Skip is returning its electric scooters to the streets of the District, Arlington and Alexandria this month, ending a six-week suspension of service following two fires involving its equipment.
Company officials say they have revamped safety procedures to minimize the likelihood of fires involving damaged batteries, beefed up monitoring and inspections of equipment, and improved employee training.
The company acknowledged that past safety lapses contributed to the two fires: one in late May involving a scooter that burst into flames in downtown D.C., and another two weeks later in a bin of batteries at the company’s D.C. warehouse.
“We want a flawless safety track record, but we’ve made some mistakes in the past,” the company said in a blog post published Friday. “We didn’t just let our cities and riders down, we let ourselves down.”
Skip co-founder and chief executive Sanjay Dastoor said a company investigation found issues with some faulty batteries after the May fire. That led to an inspection of all the equipment and the replacement of some batteries that had sustained damage. But improper disposal of those batteries led to the second fire. The District Department of Transportation suspended Skip’s operations permit on June 19 after those two fires and revelations of two previously undisclosed fires last year.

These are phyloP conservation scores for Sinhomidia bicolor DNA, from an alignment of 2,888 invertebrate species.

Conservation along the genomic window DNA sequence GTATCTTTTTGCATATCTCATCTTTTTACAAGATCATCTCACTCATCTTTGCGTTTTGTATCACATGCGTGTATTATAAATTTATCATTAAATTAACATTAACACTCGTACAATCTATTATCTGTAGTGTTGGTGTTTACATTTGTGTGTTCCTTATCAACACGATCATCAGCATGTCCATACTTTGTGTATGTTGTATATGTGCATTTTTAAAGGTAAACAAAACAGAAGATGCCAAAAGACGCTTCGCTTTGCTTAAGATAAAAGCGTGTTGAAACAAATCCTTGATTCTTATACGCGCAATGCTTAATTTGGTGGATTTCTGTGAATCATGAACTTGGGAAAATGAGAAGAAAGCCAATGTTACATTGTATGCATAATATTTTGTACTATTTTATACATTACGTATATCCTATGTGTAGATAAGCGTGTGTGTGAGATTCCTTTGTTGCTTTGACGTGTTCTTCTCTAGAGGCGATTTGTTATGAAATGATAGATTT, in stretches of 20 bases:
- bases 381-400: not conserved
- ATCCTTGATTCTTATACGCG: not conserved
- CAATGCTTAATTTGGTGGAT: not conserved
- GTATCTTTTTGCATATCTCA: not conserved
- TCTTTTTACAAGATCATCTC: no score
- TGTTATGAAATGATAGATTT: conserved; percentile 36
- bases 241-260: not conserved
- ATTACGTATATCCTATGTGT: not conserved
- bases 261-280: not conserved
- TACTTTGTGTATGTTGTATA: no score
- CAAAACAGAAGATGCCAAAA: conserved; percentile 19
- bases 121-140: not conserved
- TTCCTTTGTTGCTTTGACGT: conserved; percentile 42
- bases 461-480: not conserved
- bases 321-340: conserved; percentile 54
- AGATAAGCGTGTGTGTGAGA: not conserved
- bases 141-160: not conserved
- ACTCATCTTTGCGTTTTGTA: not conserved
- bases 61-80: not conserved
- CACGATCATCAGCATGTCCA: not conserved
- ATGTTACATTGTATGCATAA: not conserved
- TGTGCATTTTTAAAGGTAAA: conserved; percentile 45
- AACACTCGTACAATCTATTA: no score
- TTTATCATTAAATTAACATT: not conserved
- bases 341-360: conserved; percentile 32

Dastoor said the company determined that the fires resulted from damage — intentional or unintentional — to the battery packs.
“We have taken some very important steps to minimize the likelihood that that would happen again,” Dastoor said. “It’s impossible to prevent these things completely and this is true for everything from gasoline cars to electric cars. It doesn’t mean that they shouldn’t be around, but we need the right set of safety standards around them.”
He said the company has enhanced operations and audit procedures for handling and disposing of damaged or vandalized equipment. It is increasing monitoring and diagnostics of its scooters and requiring additional safety training for all its warehouse employees. Any damaged batteries, Dastoor said, will be properly disposed of before they show noticeable damage.
After the May 30 incident — where a scooter caught fire near 14th and I streets NW in front of a Compass Coffee shop — Skip said the scooters were outfitted with additional safety features, including tamper-resistant battery cages to help prevent a repeat incident. Experts say the extra protection could be helpful because dents and shocks, which can happen because of frequent drops or extreme temperatures, can contribute to the batteries overheating.
DDOT director Jeff Marootian said Skip has demonstrated it is taking “clear steps” to ensure it is following best safety practices for the batteries.
“After reviewing the revised procedures and finding there will be increased oversight to operation practices, DDOT believes that Skip will be able to operate safely in public space,” Marootian said in a statement.
The company is expected to provide more frequent reports to DDOT, which regulates the industry’s operations in the city, to include data on tampering, vandalism, damage, fires and electrical issues.
Skip’s permit allows it to deploy as many as 720 scooters in the city, but it’s unclear how many the company has in service. The company started the year with a permit that allowed 600, but it was granted an expansion of 120 in April.
Although only the District suspended Skip’s permit to operate, the company also removed its scooters from Arlington and Alexandria, where it operates under separate permits.
Skip is one of six companies operating e-scooters in the District.